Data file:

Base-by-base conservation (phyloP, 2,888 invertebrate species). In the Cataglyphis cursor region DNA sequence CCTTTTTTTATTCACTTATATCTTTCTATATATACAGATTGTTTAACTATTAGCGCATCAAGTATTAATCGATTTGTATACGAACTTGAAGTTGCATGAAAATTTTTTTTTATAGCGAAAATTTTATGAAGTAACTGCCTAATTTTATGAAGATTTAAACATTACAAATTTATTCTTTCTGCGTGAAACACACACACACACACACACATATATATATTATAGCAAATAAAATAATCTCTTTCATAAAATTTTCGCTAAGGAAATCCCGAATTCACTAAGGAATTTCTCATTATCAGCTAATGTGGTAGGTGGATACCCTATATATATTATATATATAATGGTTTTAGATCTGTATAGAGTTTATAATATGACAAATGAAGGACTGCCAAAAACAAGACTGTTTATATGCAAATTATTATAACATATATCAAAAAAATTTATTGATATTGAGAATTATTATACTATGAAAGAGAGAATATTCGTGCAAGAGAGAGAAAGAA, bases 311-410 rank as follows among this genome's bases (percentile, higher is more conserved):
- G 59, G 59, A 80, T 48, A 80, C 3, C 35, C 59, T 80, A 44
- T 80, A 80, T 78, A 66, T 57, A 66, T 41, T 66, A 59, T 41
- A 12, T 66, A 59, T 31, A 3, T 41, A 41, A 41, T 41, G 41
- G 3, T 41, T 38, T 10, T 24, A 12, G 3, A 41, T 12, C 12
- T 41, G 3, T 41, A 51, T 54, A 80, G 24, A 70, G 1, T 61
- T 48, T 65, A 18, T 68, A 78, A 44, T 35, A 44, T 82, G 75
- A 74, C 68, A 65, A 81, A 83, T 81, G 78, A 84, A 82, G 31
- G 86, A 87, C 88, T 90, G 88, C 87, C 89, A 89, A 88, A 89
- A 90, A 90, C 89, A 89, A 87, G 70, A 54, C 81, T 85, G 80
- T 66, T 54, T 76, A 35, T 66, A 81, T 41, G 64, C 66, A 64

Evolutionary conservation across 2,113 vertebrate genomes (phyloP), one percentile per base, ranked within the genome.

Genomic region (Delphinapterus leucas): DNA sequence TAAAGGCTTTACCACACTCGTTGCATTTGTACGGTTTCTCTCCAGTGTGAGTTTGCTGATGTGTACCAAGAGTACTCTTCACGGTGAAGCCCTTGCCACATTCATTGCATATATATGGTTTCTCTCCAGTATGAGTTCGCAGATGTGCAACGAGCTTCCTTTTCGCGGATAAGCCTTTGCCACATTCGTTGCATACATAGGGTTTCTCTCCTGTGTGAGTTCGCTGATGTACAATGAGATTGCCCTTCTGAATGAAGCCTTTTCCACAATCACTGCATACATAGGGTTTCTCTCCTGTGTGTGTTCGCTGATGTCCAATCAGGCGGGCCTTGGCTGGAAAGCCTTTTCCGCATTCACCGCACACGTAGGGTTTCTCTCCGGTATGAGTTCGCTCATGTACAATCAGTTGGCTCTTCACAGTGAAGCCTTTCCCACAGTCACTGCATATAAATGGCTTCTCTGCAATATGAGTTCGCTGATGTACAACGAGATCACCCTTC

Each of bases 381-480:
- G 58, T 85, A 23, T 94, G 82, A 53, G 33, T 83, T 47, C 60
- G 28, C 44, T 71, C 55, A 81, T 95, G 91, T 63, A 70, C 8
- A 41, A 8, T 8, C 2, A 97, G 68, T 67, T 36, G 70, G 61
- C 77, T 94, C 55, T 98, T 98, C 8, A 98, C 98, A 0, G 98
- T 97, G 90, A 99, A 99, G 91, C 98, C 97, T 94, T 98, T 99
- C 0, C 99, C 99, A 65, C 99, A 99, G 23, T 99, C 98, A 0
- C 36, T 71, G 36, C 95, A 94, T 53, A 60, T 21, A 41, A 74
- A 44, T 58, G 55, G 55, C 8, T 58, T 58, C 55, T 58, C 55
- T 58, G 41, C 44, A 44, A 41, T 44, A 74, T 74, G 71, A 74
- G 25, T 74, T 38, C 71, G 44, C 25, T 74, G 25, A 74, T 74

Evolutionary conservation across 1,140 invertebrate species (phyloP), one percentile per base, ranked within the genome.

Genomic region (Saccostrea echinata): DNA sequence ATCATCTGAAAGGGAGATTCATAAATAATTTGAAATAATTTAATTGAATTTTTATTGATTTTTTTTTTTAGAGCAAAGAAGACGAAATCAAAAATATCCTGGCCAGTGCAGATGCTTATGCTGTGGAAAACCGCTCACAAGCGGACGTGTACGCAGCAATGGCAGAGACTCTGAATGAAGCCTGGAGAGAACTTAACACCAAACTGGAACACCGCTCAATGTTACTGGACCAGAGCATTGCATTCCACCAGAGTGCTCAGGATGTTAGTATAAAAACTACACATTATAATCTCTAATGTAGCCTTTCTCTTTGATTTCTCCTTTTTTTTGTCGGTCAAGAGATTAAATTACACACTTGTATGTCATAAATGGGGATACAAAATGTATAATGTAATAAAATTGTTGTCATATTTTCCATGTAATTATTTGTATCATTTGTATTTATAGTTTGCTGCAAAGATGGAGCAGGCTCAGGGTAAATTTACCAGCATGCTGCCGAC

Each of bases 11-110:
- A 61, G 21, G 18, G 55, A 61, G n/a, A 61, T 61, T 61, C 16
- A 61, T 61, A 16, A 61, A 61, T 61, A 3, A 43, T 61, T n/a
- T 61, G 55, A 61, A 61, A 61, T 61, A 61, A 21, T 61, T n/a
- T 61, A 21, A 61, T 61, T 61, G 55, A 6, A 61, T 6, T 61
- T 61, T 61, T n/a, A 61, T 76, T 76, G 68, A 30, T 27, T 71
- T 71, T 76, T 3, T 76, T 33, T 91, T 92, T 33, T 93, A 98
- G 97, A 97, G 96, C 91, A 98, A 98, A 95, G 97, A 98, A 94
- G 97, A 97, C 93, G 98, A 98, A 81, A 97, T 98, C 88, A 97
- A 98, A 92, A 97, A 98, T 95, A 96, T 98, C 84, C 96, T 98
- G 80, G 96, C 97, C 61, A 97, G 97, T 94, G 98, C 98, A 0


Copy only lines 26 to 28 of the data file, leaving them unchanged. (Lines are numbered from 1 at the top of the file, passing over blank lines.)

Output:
Genomic region (Saccostrea echinata): DNA sequence ATCATCTGAAAGGGAGATTCATAAATAATTTGAAATAATTTAATTGAATTTTTATTGATTTTTTTTTTTAGAGCAAAGAAGACGAAATCAAAAATATCCTGGCCAGTGCAGATGCTTATGCTGTGGAAAACCGCTCACAAGCGGACGTGTACGCAGCAATGGCAGAGACTCTGAATGAAGCCTGGAGAGAACTTAACACCAAACTGGAACACCGCTCAATGTTACTGGACCAGAGCATTGCATTCCACCAGAGTGCTCAGGATGTTAGTATAAAAACTACACATTATAATCTCTAATGTAGCCTTTCTCTTTGATTTCTCCTTTTTTTTGTCGGTCAAGAGATTAAATTACACACTTGTATGTCATAAATGGGGATACAAAATGTATAATGTAATAAAATTGTTGTCATATTTTCCATGTAATTATTTGTATCATTTGTATTTATAGTTTGCTGCAAAGATGGAGCAGGCTCAGGGTAAATTTACCAGCATGCTGCCGAC

Each of bases 11-110:
- A 61, G 21, G 18, G 55, A 61, G n/a, A 61, T 61, T 61, C 16